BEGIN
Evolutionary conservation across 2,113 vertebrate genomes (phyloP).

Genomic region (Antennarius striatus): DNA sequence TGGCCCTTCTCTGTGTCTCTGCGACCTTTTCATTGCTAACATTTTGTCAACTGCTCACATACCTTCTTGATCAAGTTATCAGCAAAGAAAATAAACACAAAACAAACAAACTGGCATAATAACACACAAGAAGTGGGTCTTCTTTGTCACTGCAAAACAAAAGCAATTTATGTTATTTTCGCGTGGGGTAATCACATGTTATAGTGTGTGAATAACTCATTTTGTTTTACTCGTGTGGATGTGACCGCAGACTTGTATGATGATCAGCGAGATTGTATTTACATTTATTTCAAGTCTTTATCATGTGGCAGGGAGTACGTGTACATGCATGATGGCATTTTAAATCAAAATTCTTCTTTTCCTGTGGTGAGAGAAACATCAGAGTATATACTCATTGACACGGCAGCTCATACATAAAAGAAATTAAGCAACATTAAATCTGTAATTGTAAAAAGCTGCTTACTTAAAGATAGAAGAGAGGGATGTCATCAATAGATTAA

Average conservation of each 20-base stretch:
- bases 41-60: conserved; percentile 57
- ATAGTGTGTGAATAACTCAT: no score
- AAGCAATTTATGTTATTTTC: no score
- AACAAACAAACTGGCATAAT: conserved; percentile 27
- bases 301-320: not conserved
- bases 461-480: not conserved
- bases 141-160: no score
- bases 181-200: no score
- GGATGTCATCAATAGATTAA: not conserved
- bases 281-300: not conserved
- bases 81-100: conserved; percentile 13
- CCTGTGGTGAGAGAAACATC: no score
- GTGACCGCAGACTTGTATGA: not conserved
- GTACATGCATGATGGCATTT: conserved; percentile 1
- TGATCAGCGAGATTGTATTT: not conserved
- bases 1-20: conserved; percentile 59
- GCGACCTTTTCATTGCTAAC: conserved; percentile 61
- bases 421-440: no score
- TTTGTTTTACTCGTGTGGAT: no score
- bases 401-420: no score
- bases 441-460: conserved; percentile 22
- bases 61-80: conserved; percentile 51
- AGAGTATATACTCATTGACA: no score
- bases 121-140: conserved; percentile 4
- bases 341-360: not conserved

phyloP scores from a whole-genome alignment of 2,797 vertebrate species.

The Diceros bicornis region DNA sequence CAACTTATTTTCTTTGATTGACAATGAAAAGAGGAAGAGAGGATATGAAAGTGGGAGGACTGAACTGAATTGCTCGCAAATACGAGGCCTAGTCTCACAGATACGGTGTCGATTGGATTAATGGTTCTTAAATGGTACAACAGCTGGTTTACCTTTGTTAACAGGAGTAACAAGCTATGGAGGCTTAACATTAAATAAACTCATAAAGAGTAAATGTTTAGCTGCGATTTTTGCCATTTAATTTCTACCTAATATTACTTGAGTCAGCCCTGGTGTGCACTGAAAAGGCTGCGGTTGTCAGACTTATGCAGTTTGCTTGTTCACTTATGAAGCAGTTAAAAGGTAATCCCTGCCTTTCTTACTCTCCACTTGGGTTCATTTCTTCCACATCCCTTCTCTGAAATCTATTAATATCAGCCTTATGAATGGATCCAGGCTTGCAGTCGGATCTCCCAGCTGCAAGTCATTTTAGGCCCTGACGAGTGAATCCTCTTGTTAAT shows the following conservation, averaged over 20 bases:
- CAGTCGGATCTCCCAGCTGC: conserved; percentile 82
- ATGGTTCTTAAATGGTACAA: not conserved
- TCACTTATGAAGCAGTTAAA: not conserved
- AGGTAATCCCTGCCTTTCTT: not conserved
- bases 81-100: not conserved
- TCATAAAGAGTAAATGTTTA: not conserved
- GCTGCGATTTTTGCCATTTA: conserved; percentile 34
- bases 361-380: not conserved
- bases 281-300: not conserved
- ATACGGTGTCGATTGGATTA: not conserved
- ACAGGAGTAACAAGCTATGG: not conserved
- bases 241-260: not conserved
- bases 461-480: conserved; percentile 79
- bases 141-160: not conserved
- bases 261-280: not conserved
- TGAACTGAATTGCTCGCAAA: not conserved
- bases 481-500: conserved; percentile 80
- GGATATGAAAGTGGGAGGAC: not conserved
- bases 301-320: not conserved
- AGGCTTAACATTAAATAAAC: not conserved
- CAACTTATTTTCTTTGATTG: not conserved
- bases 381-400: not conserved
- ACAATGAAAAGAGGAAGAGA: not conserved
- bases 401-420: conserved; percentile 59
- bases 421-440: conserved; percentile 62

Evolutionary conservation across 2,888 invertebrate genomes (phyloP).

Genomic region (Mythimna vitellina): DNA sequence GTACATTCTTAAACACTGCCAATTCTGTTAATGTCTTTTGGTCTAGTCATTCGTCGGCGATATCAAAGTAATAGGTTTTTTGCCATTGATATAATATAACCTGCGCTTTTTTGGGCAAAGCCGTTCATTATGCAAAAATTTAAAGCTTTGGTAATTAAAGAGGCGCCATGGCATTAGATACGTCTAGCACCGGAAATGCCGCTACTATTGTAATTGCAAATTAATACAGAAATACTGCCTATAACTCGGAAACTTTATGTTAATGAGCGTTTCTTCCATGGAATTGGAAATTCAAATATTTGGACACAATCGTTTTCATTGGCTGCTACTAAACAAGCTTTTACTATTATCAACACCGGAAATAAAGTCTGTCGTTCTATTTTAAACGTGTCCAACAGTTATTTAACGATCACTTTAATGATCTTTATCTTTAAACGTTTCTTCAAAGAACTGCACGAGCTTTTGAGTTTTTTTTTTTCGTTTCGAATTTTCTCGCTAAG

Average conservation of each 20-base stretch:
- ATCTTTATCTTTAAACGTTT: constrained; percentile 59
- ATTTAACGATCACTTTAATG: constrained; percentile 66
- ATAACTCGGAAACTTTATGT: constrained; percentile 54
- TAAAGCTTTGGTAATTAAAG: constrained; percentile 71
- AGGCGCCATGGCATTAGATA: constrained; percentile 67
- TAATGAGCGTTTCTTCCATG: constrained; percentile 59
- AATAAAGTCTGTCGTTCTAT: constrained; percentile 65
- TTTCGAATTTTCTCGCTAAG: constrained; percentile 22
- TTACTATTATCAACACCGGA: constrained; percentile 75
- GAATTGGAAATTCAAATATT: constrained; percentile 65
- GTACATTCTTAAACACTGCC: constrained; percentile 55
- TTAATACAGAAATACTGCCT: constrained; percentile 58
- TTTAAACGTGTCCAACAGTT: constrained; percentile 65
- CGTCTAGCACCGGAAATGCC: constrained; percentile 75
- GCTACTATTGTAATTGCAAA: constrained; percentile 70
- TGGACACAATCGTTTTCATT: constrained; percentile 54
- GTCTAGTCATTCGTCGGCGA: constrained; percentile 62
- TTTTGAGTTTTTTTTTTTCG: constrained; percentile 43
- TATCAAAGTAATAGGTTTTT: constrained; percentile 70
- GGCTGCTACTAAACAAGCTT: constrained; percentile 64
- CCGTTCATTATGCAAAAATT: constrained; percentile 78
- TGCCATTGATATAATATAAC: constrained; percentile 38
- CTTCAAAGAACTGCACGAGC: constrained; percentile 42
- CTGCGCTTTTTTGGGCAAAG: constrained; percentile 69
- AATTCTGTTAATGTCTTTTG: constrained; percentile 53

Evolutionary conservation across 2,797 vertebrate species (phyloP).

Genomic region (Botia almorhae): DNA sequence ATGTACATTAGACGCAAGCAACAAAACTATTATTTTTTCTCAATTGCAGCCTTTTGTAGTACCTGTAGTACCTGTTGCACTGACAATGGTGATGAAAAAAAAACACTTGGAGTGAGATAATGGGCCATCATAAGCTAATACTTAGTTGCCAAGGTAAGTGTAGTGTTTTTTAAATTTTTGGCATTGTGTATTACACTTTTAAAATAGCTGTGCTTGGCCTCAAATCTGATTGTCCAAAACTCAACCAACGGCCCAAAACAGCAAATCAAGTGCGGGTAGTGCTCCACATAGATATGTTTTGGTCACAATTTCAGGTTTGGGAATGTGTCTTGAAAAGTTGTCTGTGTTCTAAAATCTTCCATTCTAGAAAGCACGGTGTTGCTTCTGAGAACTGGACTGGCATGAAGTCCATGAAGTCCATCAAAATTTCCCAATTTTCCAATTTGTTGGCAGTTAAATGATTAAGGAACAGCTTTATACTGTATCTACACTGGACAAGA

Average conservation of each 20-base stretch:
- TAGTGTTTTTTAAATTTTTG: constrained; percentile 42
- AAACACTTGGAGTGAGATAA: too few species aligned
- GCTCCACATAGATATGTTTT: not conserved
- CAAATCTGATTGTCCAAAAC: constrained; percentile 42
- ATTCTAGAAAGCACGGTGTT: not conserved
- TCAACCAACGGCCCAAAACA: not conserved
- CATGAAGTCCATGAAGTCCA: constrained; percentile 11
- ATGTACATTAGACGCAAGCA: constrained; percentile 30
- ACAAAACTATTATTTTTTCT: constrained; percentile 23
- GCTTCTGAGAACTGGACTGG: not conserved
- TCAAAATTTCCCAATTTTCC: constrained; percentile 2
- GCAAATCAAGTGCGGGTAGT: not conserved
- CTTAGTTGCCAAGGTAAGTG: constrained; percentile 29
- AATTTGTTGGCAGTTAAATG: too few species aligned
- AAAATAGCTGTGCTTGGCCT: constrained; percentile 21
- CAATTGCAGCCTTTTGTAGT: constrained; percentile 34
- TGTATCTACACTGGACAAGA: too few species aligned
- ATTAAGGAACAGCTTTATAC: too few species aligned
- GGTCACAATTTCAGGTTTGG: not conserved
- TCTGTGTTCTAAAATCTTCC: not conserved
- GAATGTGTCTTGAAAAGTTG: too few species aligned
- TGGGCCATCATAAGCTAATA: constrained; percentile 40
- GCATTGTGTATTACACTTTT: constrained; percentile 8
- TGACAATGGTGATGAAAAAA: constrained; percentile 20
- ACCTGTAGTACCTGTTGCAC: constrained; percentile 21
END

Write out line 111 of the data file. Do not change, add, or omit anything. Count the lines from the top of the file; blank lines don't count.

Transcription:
- ACCTGTAGTACCTGTTGCAC: constrained; percentile 21